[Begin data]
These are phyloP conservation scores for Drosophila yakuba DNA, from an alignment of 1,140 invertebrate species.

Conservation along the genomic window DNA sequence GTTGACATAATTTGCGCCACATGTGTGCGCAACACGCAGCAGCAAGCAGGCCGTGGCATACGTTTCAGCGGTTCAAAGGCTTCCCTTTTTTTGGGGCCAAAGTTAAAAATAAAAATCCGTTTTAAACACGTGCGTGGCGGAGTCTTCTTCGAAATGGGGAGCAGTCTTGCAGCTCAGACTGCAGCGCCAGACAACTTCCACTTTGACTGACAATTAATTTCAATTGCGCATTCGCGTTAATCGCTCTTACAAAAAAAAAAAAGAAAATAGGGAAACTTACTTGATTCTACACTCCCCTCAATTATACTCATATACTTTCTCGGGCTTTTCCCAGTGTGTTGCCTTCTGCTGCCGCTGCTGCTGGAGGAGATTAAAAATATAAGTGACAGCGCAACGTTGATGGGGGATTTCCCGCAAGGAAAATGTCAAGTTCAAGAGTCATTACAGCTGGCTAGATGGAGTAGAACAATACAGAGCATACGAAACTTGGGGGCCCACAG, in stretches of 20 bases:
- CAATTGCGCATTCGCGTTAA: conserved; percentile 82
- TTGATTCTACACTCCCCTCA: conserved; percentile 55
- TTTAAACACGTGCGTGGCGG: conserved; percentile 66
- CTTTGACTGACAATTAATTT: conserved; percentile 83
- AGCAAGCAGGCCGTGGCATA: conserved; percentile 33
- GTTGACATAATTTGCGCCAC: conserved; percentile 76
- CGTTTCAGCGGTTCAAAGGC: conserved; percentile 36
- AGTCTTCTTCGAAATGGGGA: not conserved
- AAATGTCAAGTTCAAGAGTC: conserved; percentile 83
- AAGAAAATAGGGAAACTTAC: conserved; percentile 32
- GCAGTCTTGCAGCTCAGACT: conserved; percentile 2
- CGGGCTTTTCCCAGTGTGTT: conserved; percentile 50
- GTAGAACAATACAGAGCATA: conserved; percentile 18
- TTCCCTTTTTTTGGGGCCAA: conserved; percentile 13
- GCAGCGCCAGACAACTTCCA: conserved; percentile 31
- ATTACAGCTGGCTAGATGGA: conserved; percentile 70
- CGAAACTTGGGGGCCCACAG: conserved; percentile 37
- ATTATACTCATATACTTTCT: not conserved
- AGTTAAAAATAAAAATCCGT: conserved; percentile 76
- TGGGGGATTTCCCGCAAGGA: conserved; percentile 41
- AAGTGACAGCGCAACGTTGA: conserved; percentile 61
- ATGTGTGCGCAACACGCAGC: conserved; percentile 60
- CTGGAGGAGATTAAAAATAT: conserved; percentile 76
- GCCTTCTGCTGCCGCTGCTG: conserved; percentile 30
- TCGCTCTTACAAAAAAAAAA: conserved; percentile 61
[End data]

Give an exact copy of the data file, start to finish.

These are phyloP conservation scores for Drosophila yakuba DNA, from an alignment of 1,140 invertebrate species.

Conservation along the genomic window DNA sequence GTTGACATAATTTGCGCCACATGTGTGCGCAACACGCAGCAGCAAGCAGGCCGTGGCATACGTTTCAGCGGTTCAAAGGCTTCCCTTTTTTTGGGGCCAAAGTTAAAAATAAAAATCCGTTTTAAACACGTGCGTGGCGGAGTCTTCTTCGAAATGGGGAGCAGTCTTGCAGCTCAGACTGCAGCGCCAGACAACTTCCACTTTGACTGACAATTAATTTCAATTGCGCATTCGCGTTAATCGCTCTTACAAAAAAAAAAAAGAAAATAGGGAAACTTACTTGATTCTACACTCCCCTCAATTATACTCATATACTTTCTCGGGCTTTTCCCAGTGTGTTGCCTTCTGCTGCCGCTGCTGCTGGAGGAGATTAAAAATATAAGTGACAGCGCAACGTTGATGGGGGATTTCCCGCAAGGAAAATGTCAAGTTCAAGAGTCATTACAGCTGGCTAGATGGAGTAGAACAATACAGAGCATACGAAACTTGGGGGCCCACAG, in stretches of 20 bases:
- CAATTGCGCATTCGCGTTAA: conserved; percentile 82
- TTGATTCTACACTCCCCTCA: conserved; percentile 55
- TTTAAACACGTGCGTGGCGG: conserved; percentile 66
- CTTTGACTGACAATTAATTT: conserved; percentile 83
- AGCAAGCAGGCCGTGGCATA: conserved; percentile 33
- GTTGACATAATTTGCGCCAC: conserved; percentile 76
- CGTTTCAGCGGTTCAAAGGC: conserved; percentile 36
- AGTCTTCTTCGAAATGGGGA: not conserved
- AAATGTCAAGTTCAAGAGTC: conserved; percentile 83
- AAGAAAATAGGGAAACTTAC: conserved; percentile 32
- GCAGTCTTGCAGCTCAGACT: conserved; percentile 2
- CGGGCTTTTCCCAGTGTGTT: conserved; percentile 50
- GTAGAACAATACAGAGCATA: conserved; percentile 18
- TTCCCTTTTTTTGGGGCCAA: conserved; percentile 13
- GCAGCGCCAGACAACTTCCA: conserved; percentile 31
- ATTACAGCTGGCTAGATGGA: conserved; percentile 70
- CGAAACTTGGGGGCCCACAG: conserved; percentile 37
- ATTATACTCATATACTTTCT: not conserved
- AGTTAAAAATAAAAATCCGT: conserved; percentile 76
- TGGGGGATTTCCCGCAAGGA: conserved; percentile 41
- AAGTGACAGCGCAACGTTGA: conserved; percentile 61
- ATGTGTGCGCAACACGCAGC: conserved; percentile 60
- CTGGAGGAGATTAAAAATAT: conserved; percentile 76
- GCCTTCTGCTGCCGCTGCTG: conserved; percentile 30
- TCGCTCTTACAAAAAAAAAA: conserved; percentile 61